The morning was cool and overcast as the 18 Thursday Birders headed towards Belen. It started to sprinkle as we passed Los Lunas and we were afraid our morning might be ruined. Miraculously, as we glided onto Don Felipe Rd., the drops began to dissipate. Since we wouldn’t be looking into the sun, it would be a great day to look for shorebirds in the wetland.
“Look,” Dennis gestured, “that tree is full of Yellow-headed Blackbirds.” As the last of the drizzle ended, they took flight en masse.
All of the action was at the large pond where six spotting scopes already were set up along the edge of the road and on a barren hummock. A White-faced Ibis took flight shortly after the first of the group arrived. Barn Swallows darted and swooped over the water and nearby fields.
Pairs of Wilson’s Phalaropes swam in circles, stirring up crustaceans. In their fall plumage with a slight streak behind their eyes, they looked positively jovial as they twirled.
Small groups of ‘peeps,’ Least and Western Sandpipers, worked the edges at various locations around the pond. At the far edge, Wilson’s Snipe blended in with the grass as they foraged along the shore. One group, huddled around a scope, saw a Semi-palmated Plover.
Both Greater and Lesser Yellowlegs appeared to be prancing as they stalked independently in the center of the water.
“Judy, come over here,” Rebecca called. “Gail said that your target today was a Solitary Sandpiper and I have one in my scope.” I waded through the grass to the berm where she was standing so I could get a fix on its location, and then returned to my own scope to study its features. It’s identifying ‘white spectacle’ was clearly visible when it turned towards us as it continued to probe for a mid-morning snack. A life bird! Before we left the area, we would see three of them, all feeding alone, as its name suggests.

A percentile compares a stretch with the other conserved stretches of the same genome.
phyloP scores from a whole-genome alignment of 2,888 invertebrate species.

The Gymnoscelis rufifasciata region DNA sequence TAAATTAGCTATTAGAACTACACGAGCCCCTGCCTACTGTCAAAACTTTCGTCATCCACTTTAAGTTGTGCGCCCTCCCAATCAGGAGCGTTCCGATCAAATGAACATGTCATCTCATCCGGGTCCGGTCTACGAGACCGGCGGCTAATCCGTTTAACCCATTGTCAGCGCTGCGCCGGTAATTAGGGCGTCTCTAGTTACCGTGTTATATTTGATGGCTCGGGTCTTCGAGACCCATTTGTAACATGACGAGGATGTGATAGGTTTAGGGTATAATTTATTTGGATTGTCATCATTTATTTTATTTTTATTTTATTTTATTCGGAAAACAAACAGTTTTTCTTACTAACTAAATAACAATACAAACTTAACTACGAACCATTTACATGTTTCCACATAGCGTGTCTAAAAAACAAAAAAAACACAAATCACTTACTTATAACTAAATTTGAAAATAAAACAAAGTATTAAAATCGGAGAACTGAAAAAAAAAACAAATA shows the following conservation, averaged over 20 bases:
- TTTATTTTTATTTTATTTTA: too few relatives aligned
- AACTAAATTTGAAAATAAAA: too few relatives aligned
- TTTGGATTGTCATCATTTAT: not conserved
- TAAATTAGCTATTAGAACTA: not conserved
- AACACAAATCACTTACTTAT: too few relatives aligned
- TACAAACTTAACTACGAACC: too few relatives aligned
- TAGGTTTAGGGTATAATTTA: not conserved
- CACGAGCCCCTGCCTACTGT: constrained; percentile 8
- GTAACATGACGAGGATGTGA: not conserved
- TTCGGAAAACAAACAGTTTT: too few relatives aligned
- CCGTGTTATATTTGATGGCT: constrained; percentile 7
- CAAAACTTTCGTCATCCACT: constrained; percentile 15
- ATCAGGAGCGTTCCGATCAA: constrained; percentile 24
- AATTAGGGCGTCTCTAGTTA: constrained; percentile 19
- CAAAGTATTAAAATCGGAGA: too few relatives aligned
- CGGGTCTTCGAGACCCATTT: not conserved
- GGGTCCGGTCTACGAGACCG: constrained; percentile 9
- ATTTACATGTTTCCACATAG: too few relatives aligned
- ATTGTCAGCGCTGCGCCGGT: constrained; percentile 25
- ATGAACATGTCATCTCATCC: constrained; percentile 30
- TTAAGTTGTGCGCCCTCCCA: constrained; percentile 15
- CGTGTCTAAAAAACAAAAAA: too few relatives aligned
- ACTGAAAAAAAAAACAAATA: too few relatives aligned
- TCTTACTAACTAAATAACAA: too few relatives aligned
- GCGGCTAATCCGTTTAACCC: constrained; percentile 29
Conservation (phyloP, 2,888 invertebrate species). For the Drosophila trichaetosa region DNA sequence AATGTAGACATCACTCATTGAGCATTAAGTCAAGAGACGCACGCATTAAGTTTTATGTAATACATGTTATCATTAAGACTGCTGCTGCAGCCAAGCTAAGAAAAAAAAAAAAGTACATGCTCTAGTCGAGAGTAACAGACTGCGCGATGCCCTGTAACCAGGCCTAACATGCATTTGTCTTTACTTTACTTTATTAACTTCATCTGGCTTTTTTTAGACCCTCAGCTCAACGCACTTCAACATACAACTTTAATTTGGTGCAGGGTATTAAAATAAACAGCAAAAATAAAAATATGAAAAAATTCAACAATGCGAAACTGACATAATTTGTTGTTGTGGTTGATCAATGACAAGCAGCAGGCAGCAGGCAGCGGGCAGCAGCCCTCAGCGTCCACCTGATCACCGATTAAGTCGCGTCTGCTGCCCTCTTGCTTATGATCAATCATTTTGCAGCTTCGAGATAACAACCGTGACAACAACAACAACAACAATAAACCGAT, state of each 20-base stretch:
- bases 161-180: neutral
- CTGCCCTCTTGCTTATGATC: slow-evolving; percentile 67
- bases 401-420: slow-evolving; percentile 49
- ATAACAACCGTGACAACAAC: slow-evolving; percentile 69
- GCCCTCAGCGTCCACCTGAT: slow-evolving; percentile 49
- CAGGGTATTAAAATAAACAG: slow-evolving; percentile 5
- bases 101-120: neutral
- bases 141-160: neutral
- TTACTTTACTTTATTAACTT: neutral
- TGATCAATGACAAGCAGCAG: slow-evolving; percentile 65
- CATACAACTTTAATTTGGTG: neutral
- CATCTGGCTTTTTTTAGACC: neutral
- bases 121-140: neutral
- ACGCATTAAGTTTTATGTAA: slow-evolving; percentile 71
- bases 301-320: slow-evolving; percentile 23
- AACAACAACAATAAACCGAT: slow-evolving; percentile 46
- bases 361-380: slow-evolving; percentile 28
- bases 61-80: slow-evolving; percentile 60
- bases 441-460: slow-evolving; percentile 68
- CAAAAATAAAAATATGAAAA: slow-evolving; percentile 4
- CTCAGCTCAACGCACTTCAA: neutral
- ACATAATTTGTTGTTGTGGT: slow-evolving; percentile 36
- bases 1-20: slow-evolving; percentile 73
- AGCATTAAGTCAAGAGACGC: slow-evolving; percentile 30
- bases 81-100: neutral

Several species of waterfowl lounged in small groups, all masquerading in eclipse plumage. By studying their size, bill shape, speculums and tail feathers, we identified Wood Ducks, Gadwalls, American Wigeons, Mallards, Northern Shovelers, Green-winged Teal and Ruddy Ducks.
I led some of the group across the south end of the pond to the other side to see if any passerines were in the willows. Lou and Bev spotted some Chipping and Vesper Sparrows.
As we went over our list, we were treated to a flock of Snowy Egrets as they flew over.
We made our way to the Isleta marshes. The Cinnamon Teal and Red Heads that had made their homes there during the summer had already left. A couple of Coots huddled in the reeds of the south pond. The north wetlands were quiet. Mary spotted a long Black Phoebe perched inconspicuously on a small snag.
And then it was time to head home, please we had seen 33 species.